Just some of the challenges
The most significant hurdle to unleashing the potential of quantum computing is decoherence. Decoherence collapses the quantum state just like a measurement. Depending on the type of qubits, decoherence can be caused by heat, vibrations, light and practically any interaction with the outside world. Even the tools used to perform controlled actions on the qubits aren’t completely reliable. As a result, a lot of time, money, and effort is devoted to the research and implementation of keeping qubits in extreme environments. For example, some qubits need to be at 20 millikelvins (0.002 Celcius above absolute zero).
Manipulating qubits can also require a lot of precision and expertise in the relevant field. As a result, scientists have the task of threading a microscopic needle in gale force winds that keep changing direction while the needle melts.
Another physical restriction is communication between qubits. You might expect that in a quantum computer we can apply a gate on any set of qubits, however, depending on the implementation the possible links can be severely limited. For example, qubits might only be able to interact with their direct neighbours which restricts the complexity of the algorithms that can run on them.
These problems (and more) are currently stopping us from having a quantum computer with enough qubits to be useful from a computational standpoint.
Conclusion
Quantum computers will not solve all your problems. Quantum computers can potentially help change the world. Success is not guaranteed, but that has never been a good enough reason for science to stop.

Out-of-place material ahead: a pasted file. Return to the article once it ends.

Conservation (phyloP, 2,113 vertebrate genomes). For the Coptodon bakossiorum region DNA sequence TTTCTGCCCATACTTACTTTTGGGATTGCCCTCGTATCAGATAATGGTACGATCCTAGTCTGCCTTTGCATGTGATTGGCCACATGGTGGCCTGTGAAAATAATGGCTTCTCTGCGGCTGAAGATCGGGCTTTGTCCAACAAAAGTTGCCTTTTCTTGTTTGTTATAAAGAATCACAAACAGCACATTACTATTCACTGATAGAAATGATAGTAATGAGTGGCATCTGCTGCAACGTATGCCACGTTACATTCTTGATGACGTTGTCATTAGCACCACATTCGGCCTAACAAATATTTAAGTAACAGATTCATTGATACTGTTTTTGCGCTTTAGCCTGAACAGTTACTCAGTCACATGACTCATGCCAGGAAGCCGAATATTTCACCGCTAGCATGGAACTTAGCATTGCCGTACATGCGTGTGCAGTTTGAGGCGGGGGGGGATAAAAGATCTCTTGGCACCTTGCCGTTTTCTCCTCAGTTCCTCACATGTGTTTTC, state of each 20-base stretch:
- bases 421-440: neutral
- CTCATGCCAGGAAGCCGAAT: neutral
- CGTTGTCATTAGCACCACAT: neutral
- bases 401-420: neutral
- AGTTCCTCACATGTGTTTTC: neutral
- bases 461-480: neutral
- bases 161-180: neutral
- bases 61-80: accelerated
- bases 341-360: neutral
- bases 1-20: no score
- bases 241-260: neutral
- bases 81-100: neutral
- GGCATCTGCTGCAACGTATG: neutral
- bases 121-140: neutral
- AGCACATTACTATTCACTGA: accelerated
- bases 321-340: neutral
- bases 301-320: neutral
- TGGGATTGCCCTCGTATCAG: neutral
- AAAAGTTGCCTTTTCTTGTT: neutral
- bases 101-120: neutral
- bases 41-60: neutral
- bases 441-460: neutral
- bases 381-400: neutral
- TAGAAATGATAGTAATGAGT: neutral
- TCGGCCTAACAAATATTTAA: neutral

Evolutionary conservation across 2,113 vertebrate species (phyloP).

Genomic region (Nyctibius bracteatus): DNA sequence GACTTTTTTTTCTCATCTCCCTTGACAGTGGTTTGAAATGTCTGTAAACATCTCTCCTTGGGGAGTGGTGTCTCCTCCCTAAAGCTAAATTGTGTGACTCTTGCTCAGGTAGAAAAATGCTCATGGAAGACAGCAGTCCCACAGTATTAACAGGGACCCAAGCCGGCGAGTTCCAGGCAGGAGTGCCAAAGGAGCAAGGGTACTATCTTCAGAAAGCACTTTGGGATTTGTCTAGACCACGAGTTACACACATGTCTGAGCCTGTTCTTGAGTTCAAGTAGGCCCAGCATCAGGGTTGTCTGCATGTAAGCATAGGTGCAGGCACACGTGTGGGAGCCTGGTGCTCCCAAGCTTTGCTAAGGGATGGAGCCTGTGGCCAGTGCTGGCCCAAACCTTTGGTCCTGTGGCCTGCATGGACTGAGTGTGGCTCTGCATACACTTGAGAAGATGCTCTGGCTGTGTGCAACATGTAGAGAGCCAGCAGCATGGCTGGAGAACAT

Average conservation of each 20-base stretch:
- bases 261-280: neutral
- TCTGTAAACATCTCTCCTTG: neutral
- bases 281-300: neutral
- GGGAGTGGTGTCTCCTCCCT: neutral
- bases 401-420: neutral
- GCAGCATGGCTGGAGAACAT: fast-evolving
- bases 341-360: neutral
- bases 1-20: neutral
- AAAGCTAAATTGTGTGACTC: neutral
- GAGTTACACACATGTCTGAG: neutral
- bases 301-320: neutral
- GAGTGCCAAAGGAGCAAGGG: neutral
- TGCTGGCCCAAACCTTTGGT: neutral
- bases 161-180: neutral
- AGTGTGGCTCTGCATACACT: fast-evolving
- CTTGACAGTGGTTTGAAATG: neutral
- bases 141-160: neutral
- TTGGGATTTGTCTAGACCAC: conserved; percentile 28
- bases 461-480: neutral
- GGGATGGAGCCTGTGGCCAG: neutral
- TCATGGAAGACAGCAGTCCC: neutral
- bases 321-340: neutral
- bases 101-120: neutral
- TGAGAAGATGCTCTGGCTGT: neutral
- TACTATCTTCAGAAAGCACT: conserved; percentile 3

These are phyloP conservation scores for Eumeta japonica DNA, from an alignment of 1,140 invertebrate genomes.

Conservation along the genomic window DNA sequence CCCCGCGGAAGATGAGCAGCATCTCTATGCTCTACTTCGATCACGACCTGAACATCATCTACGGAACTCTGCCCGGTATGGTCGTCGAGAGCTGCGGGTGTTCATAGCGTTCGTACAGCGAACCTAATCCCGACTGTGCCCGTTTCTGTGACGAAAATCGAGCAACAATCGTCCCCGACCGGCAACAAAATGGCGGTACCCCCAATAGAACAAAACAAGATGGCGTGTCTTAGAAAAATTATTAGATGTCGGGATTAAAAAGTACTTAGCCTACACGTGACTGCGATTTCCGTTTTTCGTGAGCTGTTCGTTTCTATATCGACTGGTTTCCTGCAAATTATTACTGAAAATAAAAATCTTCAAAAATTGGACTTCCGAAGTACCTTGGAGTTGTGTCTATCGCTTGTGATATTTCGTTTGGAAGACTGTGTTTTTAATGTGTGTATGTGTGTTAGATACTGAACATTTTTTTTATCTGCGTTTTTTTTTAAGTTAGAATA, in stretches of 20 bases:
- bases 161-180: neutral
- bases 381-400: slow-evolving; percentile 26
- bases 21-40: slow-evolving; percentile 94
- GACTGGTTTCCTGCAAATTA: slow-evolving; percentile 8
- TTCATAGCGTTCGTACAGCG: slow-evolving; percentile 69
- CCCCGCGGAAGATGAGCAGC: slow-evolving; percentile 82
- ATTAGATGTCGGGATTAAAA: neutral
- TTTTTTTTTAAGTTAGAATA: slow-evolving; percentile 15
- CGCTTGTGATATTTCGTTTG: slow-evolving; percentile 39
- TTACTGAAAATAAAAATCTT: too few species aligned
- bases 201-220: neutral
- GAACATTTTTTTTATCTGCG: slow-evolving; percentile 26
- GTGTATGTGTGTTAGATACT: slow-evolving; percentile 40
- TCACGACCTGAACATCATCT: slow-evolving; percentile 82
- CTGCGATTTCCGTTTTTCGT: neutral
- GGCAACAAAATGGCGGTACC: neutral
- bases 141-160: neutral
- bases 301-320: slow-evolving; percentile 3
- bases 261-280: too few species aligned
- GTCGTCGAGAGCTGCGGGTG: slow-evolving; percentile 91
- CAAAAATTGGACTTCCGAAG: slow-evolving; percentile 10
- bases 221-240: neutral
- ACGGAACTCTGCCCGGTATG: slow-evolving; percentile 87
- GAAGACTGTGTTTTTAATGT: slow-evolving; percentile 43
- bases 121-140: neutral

Quantum computer based on superconducting qubits developed by IBM Research in Zürich, Switzerland. The qubits are cooled to 1 kelvin

In general, these coefficients are complex. The square of the modulus gives the probability that the corresponding state will appear when the qubit is measured. ↩

If you watch the video, just imagine a one as spin up and a 0 as spin down. The video explains the conservation of angular momentum forces the spins to be the opposite. To conserve angular momentum in our case, the angular momentum changes inside the measuring devices. ↩

Technically, we say that the single qubit is in a “mixed state” however, that is a bit advanced. ↩

Once you take into account that coefficients can be complex and that sum of probabilities must be one. Without entangled N qubits can be defined with \(2N\) real numbers and with entanglement you need \(2^{N+1} 1\). ↩